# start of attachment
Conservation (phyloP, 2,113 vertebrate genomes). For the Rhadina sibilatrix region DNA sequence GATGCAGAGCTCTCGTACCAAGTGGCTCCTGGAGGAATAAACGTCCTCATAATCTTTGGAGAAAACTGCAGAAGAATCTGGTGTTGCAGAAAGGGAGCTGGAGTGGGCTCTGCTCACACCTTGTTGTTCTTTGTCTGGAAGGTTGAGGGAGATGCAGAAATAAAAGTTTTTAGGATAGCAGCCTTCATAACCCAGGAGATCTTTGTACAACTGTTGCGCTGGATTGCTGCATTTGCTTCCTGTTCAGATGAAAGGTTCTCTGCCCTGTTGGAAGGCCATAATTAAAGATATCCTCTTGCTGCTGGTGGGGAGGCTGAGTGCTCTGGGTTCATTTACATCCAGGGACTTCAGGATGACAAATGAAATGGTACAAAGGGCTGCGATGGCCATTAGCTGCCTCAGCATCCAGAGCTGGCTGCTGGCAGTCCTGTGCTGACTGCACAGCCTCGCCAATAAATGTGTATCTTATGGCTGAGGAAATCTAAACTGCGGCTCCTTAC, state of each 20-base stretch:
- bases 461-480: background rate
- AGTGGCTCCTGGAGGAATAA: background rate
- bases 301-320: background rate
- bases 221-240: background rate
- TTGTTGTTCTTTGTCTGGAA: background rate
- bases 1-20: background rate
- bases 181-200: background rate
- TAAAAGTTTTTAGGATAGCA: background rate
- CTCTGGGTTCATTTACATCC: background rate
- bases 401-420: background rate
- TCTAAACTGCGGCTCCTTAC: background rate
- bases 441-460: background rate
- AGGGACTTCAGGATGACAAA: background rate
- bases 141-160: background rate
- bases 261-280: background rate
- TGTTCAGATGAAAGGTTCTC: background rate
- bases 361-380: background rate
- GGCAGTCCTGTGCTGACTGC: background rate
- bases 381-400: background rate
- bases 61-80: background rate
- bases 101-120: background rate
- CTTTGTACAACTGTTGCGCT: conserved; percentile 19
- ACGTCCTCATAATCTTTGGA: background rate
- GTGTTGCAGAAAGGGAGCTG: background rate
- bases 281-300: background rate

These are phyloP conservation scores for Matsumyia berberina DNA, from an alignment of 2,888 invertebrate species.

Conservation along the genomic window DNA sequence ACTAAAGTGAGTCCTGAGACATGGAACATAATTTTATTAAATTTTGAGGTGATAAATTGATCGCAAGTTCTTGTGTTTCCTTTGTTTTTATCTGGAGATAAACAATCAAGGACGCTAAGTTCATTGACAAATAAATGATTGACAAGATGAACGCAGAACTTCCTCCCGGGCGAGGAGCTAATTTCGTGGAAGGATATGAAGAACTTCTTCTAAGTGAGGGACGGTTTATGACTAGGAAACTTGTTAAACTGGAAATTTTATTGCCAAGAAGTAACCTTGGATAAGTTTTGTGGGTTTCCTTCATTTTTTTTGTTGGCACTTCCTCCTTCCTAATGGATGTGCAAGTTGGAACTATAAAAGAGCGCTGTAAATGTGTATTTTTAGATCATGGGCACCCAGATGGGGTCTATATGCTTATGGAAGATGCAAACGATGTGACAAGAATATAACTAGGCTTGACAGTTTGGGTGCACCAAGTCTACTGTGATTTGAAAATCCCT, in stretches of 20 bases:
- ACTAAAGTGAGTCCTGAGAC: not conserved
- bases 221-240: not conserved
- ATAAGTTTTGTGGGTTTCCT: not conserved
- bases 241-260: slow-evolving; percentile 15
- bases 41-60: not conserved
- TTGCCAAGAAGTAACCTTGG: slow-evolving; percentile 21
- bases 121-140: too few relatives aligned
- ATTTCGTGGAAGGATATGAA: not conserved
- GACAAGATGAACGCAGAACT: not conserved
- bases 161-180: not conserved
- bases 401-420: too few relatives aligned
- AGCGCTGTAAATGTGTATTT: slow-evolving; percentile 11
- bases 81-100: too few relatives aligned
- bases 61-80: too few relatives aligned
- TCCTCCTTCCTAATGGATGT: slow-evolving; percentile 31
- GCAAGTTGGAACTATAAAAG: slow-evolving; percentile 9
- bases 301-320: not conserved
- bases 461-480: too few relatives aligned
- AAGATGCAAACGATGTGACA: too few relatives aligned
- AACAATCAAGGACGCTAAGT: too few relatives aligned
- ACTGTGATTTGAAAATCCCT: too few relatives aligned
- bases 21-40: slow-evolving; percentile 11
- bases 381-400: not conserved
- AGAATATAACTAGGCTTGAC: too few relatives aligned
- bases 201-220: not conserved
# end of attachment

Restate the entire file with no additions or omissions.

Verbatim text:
Conservation (phyloP, 2,113 vertebrate genomes). For the Rhadina sibilatrix region DNA sequence GATGCAGAGCTCTCGTACCAAGTGGCTCCTGGAGGAATAAACGTCCTCATAATCTTTGGAGAAAACTGCAGAAGAATCTGGTGTTGCAGAAAGGGAGCTGGAGTGGGCTCTGCTCACACCTTGTTGTTCTTTGTCTGGAAGGTTGAGGGAGATGCAGAAATAAAAGTTTTTAGGATAGCAGCCTTCATAACCCAGGAGATCTTTGTACAACTGTTGCGCTGGATTGCTGCATTTGCTTCCTGTTCAGATGAAAGGTTCTCTGCCCTGTTGGAAGGCCATAATTAAAGATATCCTCTTGCTGCTGGTGGGGAGGCTGAGTGCTCTGGGTTCATTTACATCCAGGGACTTCAGGATGACAAATGAAATGGTACAAAGGGCTGCGATGGCCATTAGCTGCCTCAGCATCCAGAGCTGGCTGCTGGCAGTCCTGTGCTGACTGCACAGCCTCGCCAATAAATGTGTATCTTATGGCTGAGGAAATCTAAACTGCGGCTCCTTAC, state of each 20-base stretch:
- bases 461-480: background rate
- AGTGGCTCCTGGAGGAATAA: background rate
- bases 301-320: background rate
- bases 221-240: background rate
- TTGTTGTTCTTTGTCTGGAA: background rate
- bases 1-20: background rate
- bases 181-200: background rate
- TAAAAGTTTTTAGGATAGCA: background rate
- CTCTGGGTTCATTTACATCC: background rate
- bases 401-420: background rate
- TCTAAACTGCGGCTCCTTAC: background rate
- bases 441-460: background rate
- AGGGACTTCAGGATGACAAA: background rate
- bases 141-160: background rate
- bases 261-280: background rate
- TGTTCAGATGAAAGGTTCTC: background rate
- bases 361-380: background rate
- GGCAGTCCTGTGCTGACTGC: background rate
- bases 381-400: background rate
- bases 61-80: background rate
- bases 101-120: background rate
- CTTTGTACAACTGTTGCGCT: conserved; percentile 19
- ACGTCCTCATAATCTTTGGA: background rate
- GTGTTGCAGAAAGGGAGCTG: background rate
- bases 281-300: background rate

These are phyloP conservation scores for Matsumyia berberina DNA, from an alignment of 2,888 invertebrate species.

Conservation along the genomic window DNA sequence ACTAAAGTGAGTCCTGAGACATGGAACATAATTTTATTAAATTTTGAGGTGATAAATTGATCGCAAGTTCTTGTGTTTCCTTTGTTTTTATCTGGAGATAAACAATCAAGGACGCTAAGTTCATTGACAAATAAATGATTGACAAGATGAACGCAGAACTTCCTCCCGGGCGAGGAGCTAATTTCGTGGAAGGATATGAAGAACTTCTTCTAAGTGAGGGACGGTTTATGACTAGGAAACTTGTTAAACTGGAAATTTTATTGCCAAGAAGTAACCTTGGATAAGTTTTGTGGGTTTCCTTCATTTTTTTTGTTGGCACTTCCTCCTTCCTAATGGATGTGCAAGTTGGAACTATAAAAGAGCGCTGTAAATGTGTATTTTTAGATCATGGGCACCCAGATGGGGTCTATATGCTTATGGAAGATGCAAACGATGTGACAAGAATATAACTAGGCTTGACAGTTTGGGTGCACCAAGTCTACTGTGATTTGAAAATCCCT, in stretches of 20 bases:
- ACTAAAGTGAGTCCTGAGAC: not conserved
- bases 221-240: not conserved
- ATAAGTTTTGTGGGTTTCCT: not conserved
- bases 241-260: slow-evolving; percentile 15
- bases 41-60: not conserved
- TTGCCAAGAAGTAACCTTGG: slow-evolving; percentile 21
- bases 121-140: too few relatives aligned
- ATTTCGTGGAAGGATATGAA: not conserved
- GACAAGATGAACGCAGAACT: not conserved
- bases 161-180: not conserved
- bases 401-420: too few relatives aligned
- AGCGCTGTAAATGTGTATTT: slow-evolving; percentile 11
- bases 81-100: too few relatives aligned
- bases 61-80: too few relatives aligned
- TCCTCCTTCCTAATGGATGT: slow-evolving; percentile 31
- GCAAGTTGGAACTATAAAAG: slow-evolving; percentile 9
- bases 301-320: not conserved
- bases 461-480: too few relatives aligned
- AAGATGCAAACGATGTGACA: too few relatives aligned
- AACAATCAAGGACGCTAAGT: too few relatives aligned
- ACTGTGATTTGAAAATCCCT: too few relatives aligned
- bases 21-40: slow-evolving; percentile 11
- bases 381-400: not conserved
- AGAATATAACTAGGCTTGAC: too few relatives aligned
- bases 201-220: not conserved